Cincinnati Program Gets Thousands Into Veggie Gardening
The GROW Program from the Cincinnati Horticultural Society encouraged 5,000 local residents to grow vegetables in a 5-gallon container, and sparked a newfound love of gardening in many.
September 29, 2009
The Cincinnati Horticultural Society (CHS) cultivated thousands of vegetable gardeners this spring and summer through its new GROW program, which provided gardening kits for people of all walks of life.
Mary Kramer is the vice president of community development for the society, and she got to witness the excitement for the program firsthand as GROW handed out the kits. Each kit included a 5-gallon plastic nursery container, 16-quart potting mix and two types of crops: cole crops and summer vegetables.
Members of the CHS put the kits together, then traveled around the city to a wide variety of businesses and city locations like The Ronald McDonald House, Norwood Public Schools After School Program and The Fischer House for Veterans, among many other places. They helped participants plant up the containers, and gave them advice for growing. In June and early July, they returned to the same places to help them transfer into the summer vegetables.
"It has been very, very positive," Kramer says of the response. "We were intending to reach approximately 5,000 people in this first year, and we achieved that. For every pot we put out there, there’s a family gardening together; a classroom gardening together."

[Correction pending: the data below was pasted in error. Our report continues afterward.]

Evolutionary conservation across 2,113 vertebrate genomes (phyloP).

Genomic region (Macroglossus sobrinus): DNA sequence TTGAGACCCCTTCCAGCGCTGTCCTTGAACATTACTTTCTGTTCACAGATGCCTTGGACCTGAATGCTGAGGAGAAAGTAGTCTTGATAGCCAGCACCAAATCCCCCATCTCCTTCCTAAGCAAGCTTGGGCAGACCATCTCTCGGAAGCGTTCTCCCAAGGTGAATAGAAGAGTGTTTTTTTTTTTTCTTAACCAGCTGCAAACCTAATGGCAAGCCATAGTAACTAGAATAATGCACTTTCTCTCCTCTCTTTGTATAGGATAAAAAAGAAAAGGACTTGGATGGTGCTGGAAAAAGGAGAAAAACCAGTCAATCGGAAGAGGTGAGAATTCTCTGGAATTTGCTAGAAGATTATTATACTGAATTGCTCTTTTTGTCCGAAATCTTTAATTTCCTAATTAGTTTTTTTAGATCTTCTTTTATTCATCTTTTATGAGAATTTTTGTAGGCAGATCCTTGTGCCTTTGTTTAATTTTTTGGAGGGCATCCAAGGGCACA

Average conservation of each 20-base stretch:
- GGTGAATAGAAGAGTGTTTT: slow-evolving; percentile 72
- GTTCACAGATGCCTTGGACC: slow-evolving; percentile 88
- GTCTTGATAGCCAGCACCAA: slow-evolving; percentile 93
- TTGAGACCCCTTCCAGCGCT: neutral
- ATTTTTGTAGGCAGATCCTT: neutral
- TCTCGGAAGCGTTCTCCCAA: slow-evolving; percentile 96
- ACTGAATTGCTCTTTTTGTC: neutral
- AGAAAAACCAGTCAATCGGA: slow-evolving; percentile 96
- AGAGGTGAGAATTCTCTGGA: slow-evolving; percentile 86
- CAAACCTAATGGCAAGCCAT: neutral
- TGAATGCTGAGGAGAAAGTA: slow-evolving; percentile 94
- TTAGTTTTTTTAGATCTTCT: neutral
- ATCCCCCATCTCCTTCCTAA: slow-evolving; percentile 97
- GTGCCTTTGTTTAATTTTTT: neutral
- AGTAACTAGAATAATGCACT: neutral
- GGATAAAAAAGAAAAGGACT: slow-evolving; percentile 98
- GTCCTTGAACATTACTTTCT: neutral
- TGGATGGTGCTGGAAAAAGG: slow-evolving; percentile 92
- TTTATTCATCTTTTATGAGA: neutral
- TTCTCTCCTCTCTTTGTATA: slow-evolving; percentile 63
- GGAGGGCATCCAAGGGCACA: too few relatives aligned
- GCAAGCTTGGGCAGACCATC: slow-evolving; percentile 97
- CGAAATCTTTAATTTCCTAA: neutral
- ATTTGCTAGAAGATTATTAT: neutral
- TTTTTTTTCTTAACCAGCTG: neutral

Though the program occurred during the height of the veggie craze this year, it’s been a labor of love for CHS President Mary Margaret Rochford for many years. "For years she had this vision to introduce home veggie gardening to people to see how easy it is, and see how much better the homegrown veggies taste," Kramer says.
"You don’t need a big plot of land to enjoy veggie gardens."
The plan for next year is to reach 10,000 people and increase the program to include corporations as a health benefit. The GROW program is funded in part by a variety of local foundations, as well as donations from sponsor partners like Fafard, Horan, Livingston Seed, Nursery Supplies, Floranova, Willoway Nurseries, Rookwood and the Scripps-Howard Foundation.
The GROW program could be done in other cities across the country, and Kramer says she would love to help others set up a similar program. To reach Mary Kramer for more information, call her at 513-872-9555, extension17 or e-mail her at firstname.lastname@example.org.